Beyond question, the 21st Century brand took repeated hits on the web – impacting its golden worldwide image. Translated into dollars or euros it is fair to state that the ongoing price paid for this downsizing was substantial.
As a bottom of the 9th inning consultant who was asked to quietly and unobtrusively do some damage control I quickly discovered that the downsizing took on many faces in the corporate trenches. For 21st Century leadership the downsizing was “an edict of glory, a perfect, direct and unexpected hit that eliminated any prospects for internal employee sabotage.” Several interviews with key players revealed that the executive board’s thinking was that “the typical downsizing fondled employees with extensive notice time allowing disgruntled engineers to silently undermine and sabotage operations as part of a vendetta of revenge.”
Ironically, 21st Century was hardly shooting from the hip. This seemingly shotgun, gunslinger styled downsizing was carefully strategized and the culmination of several months of executive board meetings and heated argumentation, debate and decision making. They very consciously elected to opt out of any inkling of humanity, warning, or support for those unlucky ones. They were particularly vocal about “those foolish and naïve companies who approach a downsizing like the good divorce.” The unanimous conclusion reached was that all divorces and downsizings were bad and inherently nasty. Why pretend?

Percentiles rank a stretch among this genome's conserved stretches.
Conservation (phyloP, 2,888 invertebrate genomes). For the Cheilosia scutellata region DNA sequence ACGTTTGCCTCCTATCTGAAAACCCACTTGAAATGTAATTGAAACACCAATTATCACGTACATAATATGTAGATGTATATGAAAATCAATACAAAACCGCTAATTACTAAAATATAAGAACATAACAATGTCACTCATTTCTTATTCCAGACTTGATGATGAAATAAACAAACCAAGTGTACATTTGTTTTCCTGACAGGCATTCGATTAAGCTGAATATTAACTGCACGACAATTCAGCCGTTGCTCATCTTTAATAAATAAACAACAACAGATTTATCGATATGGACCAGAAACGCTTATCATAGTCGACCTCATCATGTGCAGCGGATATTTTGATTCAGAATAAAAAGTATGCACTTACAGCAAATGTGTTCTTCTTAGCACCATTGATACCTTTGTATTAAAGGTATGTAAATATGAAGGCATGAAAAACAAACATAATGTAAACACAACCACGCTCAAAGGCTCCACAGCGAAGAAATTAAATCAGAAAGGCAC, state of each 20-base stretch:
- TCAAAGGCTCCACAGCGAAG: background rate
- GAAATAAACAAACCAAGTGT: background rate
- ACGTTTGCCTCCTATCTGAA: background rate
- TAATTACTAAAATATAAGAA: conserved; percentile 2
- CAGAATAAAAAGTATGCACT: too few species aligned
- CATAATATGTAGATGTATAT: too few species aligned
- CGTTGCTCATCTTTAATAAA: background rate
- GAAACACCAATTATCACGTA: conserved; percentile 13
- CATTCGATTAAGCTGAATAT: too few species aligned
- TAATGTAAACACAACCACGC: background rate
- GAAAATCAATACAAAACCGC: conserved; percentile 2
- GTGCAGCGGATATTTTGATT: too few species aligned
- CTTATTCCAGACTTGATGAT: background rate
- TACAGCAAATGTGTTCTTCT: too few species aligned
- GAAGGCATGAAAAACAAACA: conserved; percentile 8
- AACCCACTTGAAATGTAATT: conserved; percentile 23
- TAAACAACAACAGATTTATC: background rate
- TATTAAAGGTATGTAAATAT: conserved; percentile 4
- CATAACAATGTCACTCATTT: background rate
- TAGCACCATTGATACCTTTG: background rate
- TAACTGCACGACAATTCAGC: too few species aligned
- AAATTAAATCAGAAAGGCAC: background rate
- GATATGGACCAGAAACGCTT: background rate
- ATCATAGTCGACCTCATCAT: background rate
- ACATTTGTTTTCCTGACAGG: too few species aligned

Unfortunately, the flawed thinking of the board was apparently not exactly within the scope of my consultation as they viscerally rejected my attempts at revisiting their decision making and manner in which they executed the downsizing. Suffice to say I had to rethink this consultation in mid-stream and settled for an “agree to disagree” advisory role. It was an ethical challenge.
On a final note, I discovered that the executive board floundered when it came to the internal residual effects of their downsizing. They repeatedly tried to explain away and provide embarrassingly philosophical 2.0 explanations for what the employees insisted on calling the “devil’s downsizing.” What could 21st Century say to remaining engineers who kept perpetually looking over their shoulders and expected to get knifed in the back? Who was going to be next? After the devil’s downsizing 21st Century could never be trusted again. As stated by the senior engineer who survived the downsizing but didn’t trust them an inch, “21st Century is a dastardly company with a smiley face.”
Serious in-house fallout from the demagogue styled divorce streamed in in the form of formal grievances. Ousted engineers consulted with counsel and sought some semblance of justice and justification. Was “ethics” just a six letter word? I served as a consultant on a number of the grievances and attempted to negotiate restitution and apologies for the daggers felt by fired engineers. In several cases I was involved in working out satisfactory apologies and settlements from 21st Century. In two cases the engineers proceeded with formal litigation. Through all the attempts at damage control, the 21st Century brand continued to take hits. Only so much could be negotiated and salvaged after the damage had been done. I rest my case. I ask businesses and Fortune 500s to reflect on this thoroughly toxic 21st Century devil’s downsizing. Is the route you want to take? Or is there another way to strategize a mass exodus?